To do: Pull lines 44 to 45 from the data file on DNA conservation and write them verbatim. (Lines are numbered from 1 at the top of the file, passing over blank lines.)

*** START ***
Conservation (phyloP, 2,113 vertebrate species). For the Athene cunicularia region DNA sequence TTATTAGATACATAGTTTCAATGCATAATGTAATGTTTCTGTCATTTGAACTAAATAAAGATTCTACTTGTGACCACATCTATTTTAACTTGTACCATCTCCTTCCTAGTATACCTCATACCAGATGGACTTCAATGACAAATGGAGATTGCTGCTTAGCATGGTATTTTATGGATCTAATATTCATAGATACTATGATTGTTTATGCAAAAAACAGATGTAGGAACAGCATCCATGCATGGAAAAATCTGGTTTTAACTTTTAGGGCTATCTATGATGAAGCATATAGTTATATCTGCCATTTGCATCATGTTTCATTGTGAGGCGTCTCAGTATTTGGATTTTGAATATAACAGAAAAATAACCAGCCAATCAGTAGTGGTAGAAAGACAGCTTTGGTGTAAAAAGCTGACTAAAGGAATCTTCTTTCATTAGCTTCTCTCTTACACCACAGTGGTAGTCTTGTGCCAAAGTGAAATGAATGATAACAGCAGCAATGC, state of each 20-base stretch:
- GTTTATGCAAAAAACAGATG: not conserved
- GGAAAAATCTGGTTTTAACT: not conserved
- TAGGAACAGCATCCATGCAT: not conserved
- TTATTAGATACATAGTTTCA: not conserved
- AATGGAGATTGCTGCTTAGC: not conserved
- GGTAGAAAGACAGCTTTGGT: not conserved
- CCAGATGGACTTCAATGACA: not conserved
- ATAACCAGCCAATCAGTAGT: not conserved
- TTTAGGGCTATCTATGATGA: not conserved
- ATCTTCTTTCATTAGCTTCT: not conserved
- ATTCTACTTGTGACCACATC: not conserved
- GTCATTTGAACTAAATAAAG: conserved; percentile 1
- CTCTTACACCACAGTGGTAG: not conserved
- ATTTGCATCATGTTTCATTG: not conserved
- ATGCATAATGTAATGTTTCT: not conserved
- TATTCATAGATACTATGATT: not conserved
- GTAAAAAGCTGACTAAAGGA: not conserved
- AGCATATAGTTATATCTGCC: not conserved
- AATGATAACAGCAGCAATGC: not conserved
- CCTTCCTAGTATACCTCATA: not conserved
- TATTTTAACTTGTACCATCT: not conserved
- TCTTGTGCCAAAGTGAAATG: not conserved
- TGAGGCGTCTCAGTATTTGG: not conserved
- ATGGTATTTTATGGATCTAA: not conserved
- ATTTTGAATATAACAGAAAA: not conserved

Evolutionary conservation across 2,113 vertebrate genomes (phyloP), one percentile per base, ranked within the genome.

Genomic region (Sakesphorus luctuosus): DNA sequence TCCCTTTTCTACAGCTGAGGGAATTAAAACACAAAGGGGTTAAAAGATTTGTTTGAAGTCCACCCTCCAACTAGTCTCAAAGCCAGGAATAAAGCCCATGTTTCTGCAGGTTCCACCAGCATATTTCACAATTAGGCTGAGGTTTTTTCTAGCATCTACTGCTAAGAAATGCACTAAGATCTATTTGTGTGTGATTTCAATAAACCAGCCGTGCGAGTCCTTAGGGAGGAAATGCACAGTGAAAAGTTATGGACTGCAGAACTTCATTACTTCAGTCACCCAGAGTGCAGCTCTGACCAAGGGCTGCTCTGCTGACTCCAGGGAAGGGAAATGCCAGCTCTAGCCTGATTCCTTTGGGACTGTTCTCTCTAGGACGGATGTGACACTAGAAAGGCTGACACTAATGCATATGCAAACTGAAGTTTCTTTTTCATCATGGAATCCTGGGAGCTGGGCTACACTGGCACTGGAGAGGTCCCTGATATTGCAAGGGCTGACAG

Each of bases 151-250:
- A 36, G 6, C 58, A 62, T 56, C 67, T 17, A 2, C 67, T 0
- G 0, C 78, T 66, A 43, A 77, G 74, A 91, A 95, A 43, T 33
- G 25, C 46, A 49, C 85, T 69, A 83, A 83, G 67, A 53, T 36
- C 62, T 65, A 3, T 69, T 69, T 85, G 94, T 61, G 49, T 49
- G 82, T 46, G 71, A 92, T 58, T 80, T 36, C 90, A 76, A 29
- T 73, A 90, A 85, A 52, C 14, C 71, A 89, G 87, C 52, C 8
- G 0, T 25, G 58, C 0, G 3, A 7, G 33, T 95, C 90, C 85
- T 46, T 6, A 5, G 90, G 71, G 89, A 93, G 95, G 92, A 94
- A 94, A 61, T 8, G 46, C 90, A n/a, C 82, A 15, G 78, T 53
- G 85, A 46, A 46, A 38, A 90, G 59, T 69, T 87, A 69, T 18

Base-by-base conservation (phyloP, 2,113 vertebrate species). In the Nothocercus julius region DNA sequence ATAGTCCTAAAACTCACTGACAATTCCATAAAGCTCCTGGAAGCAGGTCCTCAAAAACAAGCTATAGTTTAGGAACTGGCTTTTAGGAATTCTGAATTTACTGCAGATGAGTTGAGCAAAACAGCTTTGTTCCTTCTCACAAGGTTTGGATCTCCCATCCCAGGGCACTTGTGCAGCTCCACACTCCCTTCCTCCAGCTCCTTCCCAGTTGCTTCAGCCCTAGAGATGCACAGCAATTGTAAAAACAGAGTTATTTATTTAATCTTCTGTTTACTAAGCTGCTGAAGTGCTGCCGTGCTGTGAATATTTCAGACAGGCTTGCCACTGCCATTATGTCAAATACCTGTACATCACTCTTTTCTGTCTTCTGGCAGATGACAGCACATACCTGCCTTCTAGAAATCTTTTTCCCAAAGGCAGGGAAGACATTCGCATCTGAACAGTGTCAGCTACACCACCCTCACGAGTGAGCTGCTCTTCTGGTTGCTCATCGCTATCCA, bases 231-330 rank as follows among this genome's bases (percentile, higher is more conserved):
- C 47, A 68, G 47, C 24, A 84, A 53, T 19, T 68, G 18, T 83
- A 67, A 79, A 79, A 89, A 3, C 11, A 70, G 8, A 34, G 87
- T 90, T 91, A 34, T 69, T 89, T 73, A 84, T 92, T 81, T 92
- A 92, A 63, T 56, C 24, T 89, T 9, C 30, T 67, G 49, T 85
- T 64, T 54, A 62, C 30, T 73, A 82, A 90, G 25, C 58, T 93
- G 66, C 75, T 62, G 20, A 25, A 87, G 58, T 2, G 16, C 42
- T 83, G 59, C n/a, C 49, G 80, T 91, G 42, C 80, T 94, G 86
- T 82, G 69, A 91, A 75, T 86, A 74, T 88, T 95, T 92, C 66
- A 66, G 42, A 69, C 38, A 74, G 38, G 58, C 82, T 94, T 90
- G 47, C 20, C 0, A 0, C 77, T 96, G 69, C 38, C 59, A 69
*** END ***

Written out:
- A 92, A 63, T 56, C 24, T 89, T 9, C 30, T 67, G 49, T 85
- T 64, T 54, A 62, C 30, T 73, A 82, A 90, G 25, C 58, T 93